Article  PubMed  Google Scholar 

  19. Marchetti M, Falanga A. Hemostatic biomarkers in occult cancer and cancer risk prediction. Thromb Res. 2020;191(Suppl 1):S37–42.

    Article  CAS  PubMed  Google Scholar 

  20. Kwon S, Lee SR, Choi EK, Lee E, Jung JH, Han K do, et al. Non-Vitamin K Antagonist Oral Anticoagulants in Patients with Atrial Fibrillation and Prior Gastrointestinal Bleeding. Stroke. 2021;52(2):511–20.

  21. Jang HS, Choi J, Shin J, Chung JW, Bang OY, Kim GM, et al. The long-term effect of cancer on incident stroke: A nationwide population-based cohort study in Korea. Front Neurol. 2019;10:52.

    Article  PubMed  PubMed Central  Google Scholar 

  22. Wallentin L, Alexander JH, Lopes RD, Thomas L, Wojdyla DM. Anemia is associated with bleeding and mortality, but not stroke, in patients with atrial fibrillation: Insights from the Apixaban for Reduction in Stroke and Other Thromboembolic Events in Atrial Fibrillation (ARISTOTLE) trial. Am Heart J. 2017;185:140–9.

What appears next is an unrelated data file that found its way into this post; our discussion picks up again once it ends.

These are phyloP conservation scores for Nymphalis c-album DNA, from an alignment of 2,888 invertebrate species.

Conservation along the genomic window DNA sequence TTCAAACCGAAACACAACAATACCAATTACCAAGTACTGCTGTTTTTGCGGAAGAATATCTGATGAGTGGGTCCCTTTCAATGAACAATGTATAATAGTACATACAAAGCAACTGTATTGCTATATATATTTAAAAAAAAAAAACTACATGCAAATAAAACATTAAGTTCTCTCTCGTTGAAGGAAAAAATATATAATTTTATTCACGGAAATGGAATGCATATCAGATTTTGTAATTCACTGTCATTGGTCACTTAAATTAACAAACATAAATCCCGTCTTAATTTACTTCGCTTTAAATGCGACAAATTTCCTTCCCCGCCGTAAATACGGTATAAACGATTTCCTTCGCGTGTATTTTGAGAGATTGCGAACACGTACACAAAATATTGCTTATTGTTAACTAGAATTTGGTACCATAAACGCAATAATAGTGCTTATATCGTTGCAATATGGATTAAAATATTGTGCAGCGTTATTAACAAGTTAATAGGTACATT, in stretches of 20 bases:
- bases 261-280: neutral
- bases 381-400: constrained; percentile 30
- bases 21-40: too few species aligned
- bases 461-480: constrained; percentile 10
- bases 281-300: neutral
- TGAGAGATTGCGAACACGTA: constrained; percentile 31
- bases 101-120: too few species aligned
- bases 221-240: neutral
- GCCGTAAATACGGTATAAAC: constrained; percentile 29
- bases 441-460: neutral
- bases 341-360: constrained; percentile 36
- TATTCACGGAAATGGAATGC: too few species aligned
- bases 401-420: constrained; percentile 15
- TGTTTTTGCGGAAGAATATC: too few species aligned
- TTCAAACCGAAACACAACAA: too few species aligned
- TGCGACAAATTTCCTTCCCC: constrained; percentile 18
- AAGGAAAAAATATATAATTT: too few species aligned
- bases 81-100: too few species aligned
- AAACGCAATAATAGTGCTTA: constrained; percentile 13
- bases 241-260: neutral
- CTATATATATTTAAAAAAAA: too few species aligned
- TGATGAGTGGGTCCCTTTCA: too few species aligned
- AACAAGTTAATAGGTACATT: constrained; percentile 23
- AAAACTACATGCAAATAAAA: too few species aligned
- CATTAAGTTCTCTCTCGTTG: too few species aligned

Article  PubMed  Google Scholar 

  23. Lamberts M, Staerk L, Olesen JB, Fosbøl EL, Hansen ML, Harboe L, et al. Major bleeding complications and persistence with oral anticoagulation in non-valvular atrial fibrillation: Contemporary findings in real-life Danish patients. J Am Heart Assoc. 2017;6(2):e004517.

    Article  PubMed  PubMed Central  Google Scholar 

  24. Schulman S, Kearon C. Definition of major bleeding in clinical investigations of antihemostatic medicinal products in non-surgical patients. J Thromb Haemost. 2005;3(4):692–4.

    Article  CAS  PubMed  Google Scholar